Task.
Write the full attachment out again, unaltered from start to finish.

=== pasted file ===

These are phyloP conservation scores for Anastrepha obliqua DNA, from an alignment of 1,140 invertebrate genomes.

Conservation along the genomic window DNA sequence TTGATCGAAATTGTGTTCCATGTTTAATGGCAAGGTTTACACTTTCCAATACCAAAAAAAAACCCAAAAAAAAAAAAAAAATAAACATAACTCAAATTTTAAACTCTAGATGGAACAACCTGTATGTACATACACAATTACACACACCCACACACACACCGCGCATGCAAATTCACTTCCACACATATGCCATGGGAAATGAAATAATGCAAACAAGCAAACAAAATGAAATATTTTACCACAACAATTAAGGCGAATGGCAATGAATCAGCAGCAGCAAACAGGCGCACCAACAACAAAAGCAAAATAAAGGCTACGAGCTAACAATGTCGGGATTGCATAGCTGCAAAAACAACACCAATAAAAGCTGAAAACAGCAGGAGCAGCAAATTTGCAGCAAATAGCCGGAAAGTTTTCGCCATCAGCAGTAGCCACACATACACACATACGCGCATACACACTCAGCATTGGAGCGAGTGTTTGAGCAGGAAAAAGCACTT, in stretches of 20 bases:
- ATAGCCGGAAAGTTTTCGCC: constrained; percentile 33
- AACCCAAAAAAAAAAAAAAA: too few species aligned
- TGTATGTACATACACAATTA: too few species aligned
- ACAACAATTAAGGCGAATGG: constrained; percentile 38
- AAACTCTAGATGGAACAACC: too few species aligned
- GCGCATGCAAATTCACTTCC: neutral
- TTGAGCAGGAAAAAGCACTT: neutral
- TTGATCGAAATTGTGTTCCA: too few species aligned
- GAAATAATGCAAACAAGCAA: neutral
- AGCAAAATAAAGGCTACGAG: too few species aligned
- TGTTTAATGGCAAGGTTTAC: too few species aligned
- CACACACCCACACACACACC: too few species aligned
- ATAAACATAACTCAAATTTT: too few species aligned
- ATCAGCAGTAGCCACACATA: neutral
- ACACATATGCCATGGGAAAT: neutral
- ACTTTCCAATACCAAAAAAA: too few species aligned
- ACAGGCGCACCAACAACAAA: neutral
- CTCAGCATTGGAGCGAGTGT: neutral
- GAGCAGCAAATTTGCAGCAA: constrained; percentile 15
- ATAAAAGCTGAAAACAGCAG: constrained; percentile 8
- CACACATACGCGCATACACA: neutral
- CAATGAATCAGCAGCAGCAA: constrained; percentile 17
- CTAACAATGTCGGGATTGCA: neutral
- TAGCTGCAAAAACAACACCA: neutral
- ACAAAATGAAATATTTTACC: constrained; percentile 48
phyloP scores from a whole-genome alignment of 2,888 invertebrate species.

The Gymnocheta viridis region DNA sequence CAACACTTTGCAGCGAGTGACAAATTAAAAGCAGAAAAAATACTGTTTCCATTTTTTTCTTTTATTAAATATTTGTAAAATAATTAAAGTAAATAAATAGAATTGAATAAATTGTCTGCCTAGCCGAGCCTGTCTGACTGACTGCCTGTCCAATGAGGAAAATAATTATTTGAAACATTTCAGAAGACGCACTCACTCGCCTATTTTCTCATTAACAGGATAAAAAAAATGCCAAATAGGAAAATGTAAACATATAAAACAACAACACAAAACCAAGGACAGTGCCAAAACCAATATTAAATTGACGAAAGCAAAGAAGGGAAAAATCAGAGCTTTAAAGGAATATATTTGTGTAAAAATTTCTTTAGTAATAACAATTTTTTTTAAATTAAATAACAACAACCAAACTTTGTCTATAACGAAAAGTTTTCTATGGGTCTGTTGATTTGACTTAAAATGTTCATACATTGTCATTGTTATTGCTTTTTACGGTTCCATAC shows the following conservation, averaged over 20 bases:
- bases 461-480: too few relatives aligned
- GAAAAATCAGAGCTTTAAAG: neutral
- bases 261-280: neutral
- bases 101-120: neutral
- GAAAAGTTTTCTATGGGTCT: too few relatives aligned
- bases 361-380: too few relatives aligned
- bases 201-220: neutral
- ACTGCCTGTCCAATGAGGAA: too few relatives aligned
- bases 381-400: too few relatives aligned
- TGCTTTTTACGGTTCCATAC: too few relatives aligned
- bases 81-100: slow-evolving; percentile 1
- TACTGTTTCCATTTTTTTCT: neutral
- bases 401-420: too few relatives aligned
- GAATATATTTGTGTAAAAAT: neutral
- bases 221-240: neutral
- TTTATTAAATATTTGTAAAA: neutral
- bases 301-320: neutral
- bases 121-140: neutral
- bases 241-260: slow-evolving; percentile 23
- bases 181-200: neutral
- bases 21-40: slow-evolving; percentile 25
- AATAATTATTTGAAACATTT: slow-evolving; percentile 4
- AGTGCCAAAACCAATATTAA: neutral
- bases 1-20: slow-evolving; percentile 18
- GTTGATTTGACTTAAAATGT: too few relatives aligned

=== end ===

These are phyloP conservation scores for Anastrepha obliqua DNA, from an alignment of 1,140 invertebrate genomes.

Conservation along the genomic window DNA sequence TTGATCGAAATTGTGTTCCATGTTTAATGGCAAGGTTTACACTTTCCAATACCAAAAAAAAACCCAAAAAAAAAAAAAAAATAAACATAACTCAAATTTTAAACTCTAGATGGAACAACCTGTATGTACATACACAATTACACACACCCACACACACACCGCGCATGCAAATTCACTTCCACACATATGCCATGGGAAATGAAATAATGCAAACAAGCAAACAAAATGAAATATTTTACCACAACAATTAAGGCGAATGGCAATGAATCAGCAGCAGCAAACAGGCGCACCAACAACAAAAGCAAAATAAAGGCTACGAGCTAACAATGTCGGGATTGCATAGCTGCAAAAACAACACCAATAAAAGCTGAAAACAGCAGGAGCAGCAAATTTGCAGCAAATAGCCGGAAAGTTTTCGCCATCAGCAGTAGCCACACATACACACATACGCGCATACACACTCAGCATTGGAGCGAGTGTTTGAGCAGGAAAAAGCACTT, in stretches of 20 bases:
- ATAGCCGGAAAGTTTTCGCC: constrained; percentile 33
- AACCCAAAAAAAAAAAAAAA: too few species aligned
- TGTATGTACATACACAATTA: too few species aligned
- ACAACAATTAAGGCGAATGG: constrained; percentile 38
- AAACTCTAGATGGAACAACC: too few species aligned
- GCGCATGCAAATTCACTTCC: neutral
- TTGAGCAGGAAAAAGCACTT: neutral
- TTGATCGAAATTGTGTTCCA: too few species aligned
- GAAATAATGCAAACAAGCAA: neutral
- AGCAAAATAAAGGCTACGAG: too few species aligned
- TGTTTAATGGCAAGGTTTAC: too few species aligned
- CACACACCCACACACACACC: too few species aligned
- ATAAACATAACTCAAATTTT: too few species aligned
- ATCAGCAGTAGCCACACATA: neutral
- ACACATATGCCATGGGAAAT: neutral
- ACTTTCCAATACCAAAAAAA: too few species aligned
- ACAGGCGCACCAACAACAAA: neutral
- CTCAGCATTGGAGCGAGTGT: neutral
- GAGCAGCAAATTTGCAGCAA: constrained; percentile 15
- ATAAAAGCTGAAAACAGCAG: constrained; percentile 8
- CACACATACGCGCATACACA: neutral
- CAATGAATCAGCAGCAGCAA: constrained; percentile 17
- CTAACAATGTCGGGATTGCA: neutral
- TAGCTGCAAAAACAACACCA: neutral
- ACAAAATGAAATATTTTACC: constrained; percentile 48
phyloP scores from a whole-genome alignment of 2,888 invertebrate species.

The Gymnocheta viridis region DNA sequence CAACACTTTGCAGCGAGTGACAAATTAAAAGCAGAAAAAATACTGTTTCCATTTTTTTCTTTTATTAAATATTTGTAAAATAATTAAAGTAAATAAATAGAATTGAATAAATTGTCTGCCTAGCCGAGCCTGTCTGACTGACTGCCTGTCCAATGAGGAAAATAATTATTTGAAACATTTCAGAAGACGCACTCACTCGCCTATTTTCTCATTAACAGGATAAAAAAAATGCCAAATAGGAAAATGTAAACATATAAAACAACAACACAAAACCAAGGACAGTGCCAAAACCAATATTAAATTGACGAAAGCAAAGAAGGGAAAAATCAGAGCTTTAAAGGAATATATTTGTGTAAAAATTTCTTTAGTAATAACAATTTTTTTTAAATTAAATAACAACAACCAAACTTTGTCTATAACGAAAAGTTTTCTATGGGTCTGTTGATTTGACTTAAAATGTTCATACATTGTCATTGTTATTGCTTTTTACGGTTCCATAC shows the following conservation, averaged over 20 bases:
- bases 461-480: too few relatives aligned
- GAAAAATCAGAGCTTTAAAG: neutral
- bases 261-280: neutral
- bases 101-120: neutral
- GAAAAGTTTTCTATGGGTCT: too few relatives aligned
- bases 361-380: too few relatives aligned
- bases 201-220: neutral
- ACTGCCTGTCCAATGAGGAA: too few relatives aligned
- bases 381-400: too few relatives aligned
- TGCTTTTTACGGTTCCATAC: too few relatives aligned
- bases 81-100: slow-evolving; percentile 1
- TACTGTTTCCATTTTTTTCT: neutral
- bases 401-420: too few relatives aligned
- GAATATATTTGTGTAAAAAT: neutral
- bases 221-240: neutral
- TTTATTAAATATTTGTAAAA: neutral
- bases 301-320: neutral
- bases 121-140: neutral
- bases 241-260: slow-evolving; percentile 23
- bases 181-200: neutral
- bases 21-40: slow-evolving; percentile 25
- AATAATTATTTGAAACATTT: slow-evolving; percentile 4
- AGTGCCAAAACCAATATTAA: neutral
- bases 1-20: slow-evolving; percentile 18
- GTTGATTTGACTTAAAATGT: too few relatives aligned